I think we sometimes forget to look through the lens of wonder as we move into adulthood. We allow our sense of responsibility and our tendency for routine take over. We forget to look at the world with enthusiasm and zest for life. This trickles into our relationships and even into our faith.
I like routine, but I don’t want to become complacent as I experience life around me. I want to approach the world with energy. I want to take on each relationship and each conversation with a sense of purpose. And I want to live like me faith is fresh and God’s mercies for me are new every single morning.
This week, I’m not home. I’m out-of-town attending a leadership conference in Chicago and then visiting my brother’s family in Milwaukee.
I’m away from my home in Pennsylvania.
But I’m returning to my home in Illinois. I lived outside of Chicago until I was 8 years old.
At least that’s what they say.
Home is where I feel a sense of belonging. It’s where I feel a connection with my past, my present, and my future.
Home is where I feel safe. It protects me from the storms of life. It keeps me warm in the winter, cool in the summer, and dry in the rain.
Home is where I feel a sense of purpose. Sure I need to branch out – to stretch – into the uncomfortable. But my first purpose is fulfilled when I’m a home.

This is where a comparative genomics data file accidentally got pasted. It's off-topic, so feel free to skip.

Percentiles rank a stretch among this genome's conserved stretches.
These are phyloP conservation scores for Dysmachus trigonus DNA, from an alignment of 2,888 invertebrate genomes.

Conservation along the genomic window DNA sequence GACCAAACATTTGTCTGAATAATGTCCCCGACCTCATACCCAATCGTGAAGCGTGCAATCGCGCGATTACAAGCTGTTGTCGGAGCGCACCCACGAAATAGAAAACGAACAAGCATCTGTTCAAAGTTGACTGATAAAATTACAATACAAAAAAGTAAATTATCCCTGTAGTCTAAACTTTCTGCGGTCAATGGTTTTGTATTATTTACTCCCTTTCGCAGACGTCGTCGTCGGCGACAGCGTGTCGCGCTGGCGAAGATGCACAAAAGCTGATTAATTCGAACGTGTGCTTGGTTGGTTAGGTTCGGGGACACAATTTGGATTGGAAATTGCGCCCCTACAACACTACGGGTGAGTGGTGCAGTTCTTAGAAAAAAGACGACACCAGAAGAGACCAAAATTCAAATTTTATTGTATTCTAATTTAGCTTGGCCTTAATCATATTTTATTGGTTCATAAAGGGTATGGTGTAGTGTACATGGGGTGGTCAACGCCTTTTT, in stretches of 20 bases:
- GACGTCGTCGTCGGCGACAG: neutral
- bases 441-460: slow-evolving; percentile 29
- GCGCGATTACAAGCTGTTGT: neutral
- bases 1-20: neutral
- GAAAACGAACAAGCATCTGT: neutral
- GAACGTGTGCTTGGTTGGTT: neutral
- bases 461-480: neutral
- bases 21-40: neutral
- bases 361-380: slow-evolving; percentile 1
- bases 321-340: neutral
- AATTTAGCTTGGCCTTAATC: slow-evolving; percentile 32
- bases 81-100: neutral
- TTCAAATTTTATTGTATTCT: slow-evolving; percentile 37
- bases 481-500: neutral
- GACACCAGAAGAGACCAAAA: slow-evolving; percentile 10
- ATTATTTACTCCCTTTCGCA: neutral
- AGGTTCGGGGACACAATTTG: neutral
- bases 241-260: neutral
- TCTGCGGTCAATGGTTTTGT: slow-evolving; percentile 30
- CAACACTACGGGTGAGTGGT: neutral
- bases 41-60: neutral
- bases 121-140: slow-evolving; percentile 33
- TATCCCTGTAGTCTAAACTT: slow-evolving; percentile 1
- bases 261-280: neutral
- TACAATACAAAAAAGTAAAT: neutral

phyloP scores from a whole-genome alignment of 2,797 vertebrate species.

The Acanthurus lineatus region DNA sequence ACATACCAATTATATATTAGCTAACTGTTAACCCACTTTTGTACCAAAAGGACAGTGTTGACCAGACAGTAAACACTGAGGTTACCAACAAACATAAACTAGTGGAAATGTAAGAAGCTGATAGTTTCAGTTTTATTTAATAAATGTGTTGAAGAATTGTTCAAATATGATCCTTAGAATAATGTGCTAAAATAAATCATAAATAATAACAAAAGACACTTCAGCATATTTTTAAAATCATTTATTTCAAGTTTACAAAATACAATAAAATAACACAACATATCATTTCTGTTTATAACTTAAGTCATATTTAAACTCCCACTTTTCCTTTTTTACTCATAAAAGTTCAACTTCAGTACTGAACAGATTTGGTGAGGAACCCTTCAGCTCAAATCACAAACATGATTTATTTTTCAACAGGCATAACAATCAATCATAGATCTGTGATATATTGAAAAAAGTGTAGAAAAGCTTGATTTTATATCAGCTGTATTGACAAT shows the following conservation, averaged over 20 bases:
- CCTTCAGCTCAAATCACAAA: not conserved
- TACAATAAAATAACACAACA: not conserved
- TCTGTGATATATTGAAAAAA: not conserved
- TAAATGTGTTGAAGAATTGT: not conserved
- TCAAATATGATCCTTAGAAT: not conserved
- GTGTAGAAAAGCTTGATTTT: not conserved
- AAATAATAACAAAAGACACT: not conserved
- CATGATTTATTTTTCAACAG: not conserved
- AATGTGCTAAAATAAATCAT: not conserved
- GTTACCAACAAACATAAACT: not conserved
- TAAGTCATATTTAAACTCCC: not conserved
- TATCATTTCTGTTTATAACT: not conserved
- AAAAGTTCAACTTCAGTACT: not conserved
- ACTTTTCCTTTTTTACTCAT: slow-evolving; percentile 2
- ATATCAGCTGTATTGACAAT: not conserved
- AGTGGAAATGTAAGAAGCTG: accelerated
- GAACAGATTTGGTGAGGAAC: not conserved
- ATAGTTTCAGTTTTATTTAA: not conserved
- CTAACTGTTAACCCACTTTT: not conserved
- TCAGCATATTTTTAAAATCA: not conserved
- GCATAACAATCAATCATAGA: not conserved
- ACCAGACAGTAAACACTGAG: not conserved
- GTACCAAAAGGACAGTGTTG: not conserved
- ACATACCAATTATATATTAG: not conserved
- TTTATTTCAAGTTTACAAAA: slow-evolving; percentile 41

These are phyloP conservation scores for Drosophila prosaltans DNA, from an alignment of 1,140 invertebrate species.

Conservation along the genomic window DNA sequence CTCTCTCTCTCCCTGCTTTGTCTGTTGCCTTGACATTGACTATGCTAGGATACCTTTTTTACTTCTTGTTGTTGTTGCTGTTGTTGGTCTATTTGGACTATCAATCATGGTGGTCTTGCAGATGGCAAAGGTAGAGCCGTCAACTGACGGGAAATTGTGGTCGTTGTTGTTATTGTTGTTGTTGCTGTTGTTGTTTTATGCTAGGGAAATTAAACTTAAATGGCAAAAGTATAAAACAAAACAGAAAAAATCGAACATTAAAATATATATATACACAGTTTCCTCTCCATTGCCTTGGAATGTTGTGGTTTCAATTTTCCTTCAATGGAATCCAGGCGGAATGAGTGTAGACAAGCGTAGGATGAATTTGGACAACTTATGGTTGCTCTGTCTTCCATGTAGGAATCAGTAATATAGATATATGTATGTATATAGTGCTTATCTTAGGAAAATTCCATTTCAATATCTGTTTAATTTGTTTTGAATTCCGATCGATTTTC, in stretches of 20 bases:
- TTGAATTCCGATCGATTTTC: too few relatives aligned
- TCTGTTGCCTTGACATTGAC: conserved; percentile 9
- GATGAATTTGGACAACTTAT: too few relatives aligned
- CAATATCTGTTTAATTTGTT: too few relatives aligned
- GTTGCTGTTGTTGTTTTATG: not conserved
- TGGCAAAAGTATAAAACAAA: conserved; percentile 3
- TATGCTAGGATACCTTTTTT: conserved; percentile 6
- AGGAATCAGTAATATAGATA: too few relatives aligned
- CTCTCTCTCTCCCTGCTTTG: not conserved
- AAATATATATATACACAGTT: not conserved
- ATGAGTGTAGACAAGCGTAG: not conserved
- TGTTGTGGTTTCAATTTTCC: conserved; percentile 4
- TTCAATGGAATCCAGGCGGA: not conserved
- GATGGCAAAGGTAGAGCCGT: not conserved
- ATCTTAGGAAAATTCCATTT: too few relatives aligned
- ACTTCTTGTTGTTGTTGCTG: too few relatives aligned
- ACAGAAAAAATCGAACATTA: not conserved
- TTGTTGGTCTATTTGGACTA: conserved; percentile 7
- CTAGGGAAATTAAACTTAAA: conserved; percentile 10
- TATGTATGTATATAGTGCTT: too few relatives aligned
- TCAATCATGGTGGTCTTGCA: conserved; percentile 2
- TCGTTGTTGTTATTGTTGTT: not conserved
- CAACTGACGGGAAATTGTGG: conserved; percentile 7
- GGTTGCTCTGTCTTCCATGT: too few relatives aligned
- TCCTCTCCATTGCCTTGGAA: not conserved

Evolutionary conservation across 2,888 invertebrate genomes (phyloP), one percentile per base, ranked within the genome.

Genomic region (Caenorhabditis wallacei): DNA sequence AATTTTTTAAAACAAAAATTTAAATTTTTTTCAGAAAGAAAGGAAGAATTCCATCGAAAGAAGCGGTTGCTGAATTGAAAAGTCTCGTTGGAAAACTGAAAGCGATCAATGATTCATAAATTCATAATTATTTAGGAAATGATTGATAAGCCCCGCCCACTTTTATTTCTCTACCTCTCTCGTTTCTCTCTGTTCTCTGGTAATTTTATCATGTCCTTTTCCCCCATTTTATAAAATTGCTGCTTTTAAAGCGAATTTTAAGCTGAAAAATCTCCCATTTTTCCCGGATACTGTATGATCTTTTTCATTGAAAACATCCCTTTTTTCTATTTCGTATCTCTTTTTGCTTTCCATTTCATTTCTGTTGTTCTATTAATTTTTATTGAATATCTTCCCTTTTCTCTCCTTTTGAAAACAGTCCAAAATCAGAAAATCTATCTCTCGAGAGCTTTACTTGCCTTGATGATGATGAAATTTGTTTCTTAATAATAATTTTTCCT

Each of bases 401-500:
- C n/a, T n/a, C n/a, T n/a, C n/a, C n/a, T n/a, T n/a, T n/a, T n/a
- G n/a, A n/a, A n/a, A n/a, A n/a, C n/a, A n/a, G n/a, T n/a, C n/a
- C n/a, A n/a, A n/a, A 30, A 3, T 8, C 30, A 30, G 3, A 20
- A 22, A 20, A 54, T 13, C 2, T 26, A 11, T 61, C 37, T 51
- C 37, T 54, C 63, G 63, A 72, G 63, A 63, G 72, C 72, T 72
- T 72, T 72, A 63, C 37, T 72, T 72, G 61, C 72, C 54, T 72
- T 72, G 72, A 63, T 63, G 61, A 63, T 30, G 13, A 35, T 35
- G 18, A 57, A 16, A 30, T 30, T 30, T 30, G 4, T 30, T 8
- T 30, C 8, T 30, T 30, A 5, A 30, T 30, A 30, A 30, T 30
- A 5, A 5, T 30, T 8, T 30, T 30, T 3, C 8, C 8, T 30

I feel at home when I’m in Schwenksville, Pennsylvania. I feel at home when I’m in Mt. Holly, New Jersey. I feel at home when I’m at my job in Blue Bell, Pennsylvania. I feel at home when I’m in Grove City, Pennsylvania (where I went to college). I feel at home when I’m in Xenacoj in Guatemala.
I feel at home when I connect with others through my writing and speaking. I feel at home when I mow the lawn. I feel at home when I run the trails near my home or the treadmill at my gym.
Despite these feelings, places, and experiences, I still have an ache – an empty spot – for home. When people pass away, others say “They went home.” This sometimes sounds cliché, but I think there’s something to it. We all have a longing for home that won’t truly be satisfied until we take up residence in our eternal home. Until then, I’m hanging onto the glimpses of home I experience in this life.
This post was inspired by a fantastic video about bringing humanity to the homeless. I hope you’ll check it out below.